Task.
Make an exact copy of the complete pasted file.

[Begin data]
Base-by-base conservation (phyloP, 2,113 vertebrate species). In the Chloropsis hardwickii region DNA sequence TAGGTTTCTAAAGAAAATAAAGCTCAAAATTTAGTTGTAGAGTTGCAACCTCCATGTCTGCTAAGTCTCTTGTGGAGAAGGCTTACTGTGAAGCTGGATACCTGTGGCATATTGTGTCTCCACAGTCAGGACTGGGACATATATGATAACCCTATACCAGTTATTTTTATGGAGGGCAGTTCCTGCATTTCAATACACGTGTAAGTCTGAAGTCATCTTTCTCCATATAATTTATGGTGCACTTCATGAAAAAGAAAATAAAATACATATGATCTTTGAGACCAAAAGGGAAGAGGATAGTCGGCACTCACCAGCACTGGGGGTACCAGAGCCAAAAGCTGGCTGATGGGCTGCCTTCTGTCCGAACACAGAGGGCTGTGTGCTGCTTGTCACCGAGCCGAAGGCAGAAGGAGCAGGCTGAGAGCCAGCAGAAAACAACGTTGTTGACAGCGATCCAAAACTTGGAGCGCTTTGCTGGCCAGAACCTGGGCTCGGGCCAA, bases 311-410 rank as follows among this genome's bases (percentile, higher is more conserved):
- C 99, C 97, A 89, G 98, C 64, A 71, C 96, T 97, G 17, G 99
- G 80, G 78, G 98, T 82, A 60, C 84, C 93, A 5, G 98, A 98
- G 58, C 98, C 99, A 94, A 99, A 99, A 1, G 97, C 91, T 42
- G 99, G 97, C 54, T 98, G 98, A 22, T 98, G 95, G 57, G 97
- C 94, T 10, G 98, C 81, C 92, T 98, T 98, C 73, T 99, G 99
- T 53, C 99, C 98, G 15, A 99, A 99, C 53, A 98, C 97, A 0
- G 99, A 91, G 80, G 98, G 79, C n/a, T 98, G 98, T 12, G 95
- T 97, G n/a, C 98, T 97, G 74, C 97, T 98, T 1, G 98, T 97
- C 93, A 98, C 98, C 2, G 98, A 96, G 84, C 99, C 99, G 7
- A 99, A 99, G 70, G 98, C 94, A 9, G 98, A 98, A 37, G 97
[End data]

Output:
Base-by-base conservation (phyloP, 2,113 vertebrate species). In the Chloropsis hardwickii region DNA sequence TAGGTTTCTAAAGAAAATAAAGCTCAAAATTTAGTTGTAGAGTTGCAACCTCCATGTCTGCTAAGTCTCTTGTGGAGAAGGCTTACTGTGAAGCTGGATACCTGTGGCATATTGTGTCTCCACAGTCAGGACTGGGACATATATGATAACCCTATACCAGTTATTTTTATGGAGGGCAGTTCCTGCATTTCAATACACGTGTAAGTCTGAAGTCATCTTTCTCCATATAATTTATGGTGCACTTCATGAAAAAGAAAATAAAATACATATGATCTTTGAGACCAAAAGGGAAGAGGATAGTCGGCACTCACCAGCACTGGGGGTACCAGAGCCAAAAGCTGGCTGATGGGCTGCCTTCTGTCCGAACACAGAGGGCTGTGTGCTGCTTGTCACCGAGCCGAAGGCAGAAGGAGCAGGCTGAGAGCCAGCAGAAAACAACGTTGTTGACAGCGATCCAAAACTTGGAGCGCTTTGCTGGCCAGAACCTGGGCTCGGGCCAA, bases 311-410 rank as follows among this genome's bases (percentile, higher is more conserved):
- C 99, C 97, A 89, G 98, C 64, A 71, C 96, T 97, G 17, G 99
- G 80, G 78, G 98, T 82, A 60, C 84, C 93, A 5, G 98, A 98
- G 58, C 98, C 99, A 94, A 99, A 99, A 1, G 97, C 91, T 42
- G 99, G 97, C 54, T 98, G 98, A 22, T 98, G 95, G 57, G 97
- C 94, T 10, G 98, C 81, C 92, T 98, T 98, C 73, T 99, G 99
- T 53, C 99, C 98, G 15, A 99, A 99, C 53, A 98, C 97, A 0
- G 99, A 91, G 80, G 98, G 79, C n/a, T 98, G 98, T 12, G 95
- T 97, G n/a, C 98, T 97, G 74, C 97, T 98, T 1, G 98, T 97
- C 93, A 98, C 98, C 2, G 98, A 96, G 84, C 99, C 99, G 7
- A 99, A 99, G 70, G 98, C 94, A 9, G 98, A 98, A 37, G 97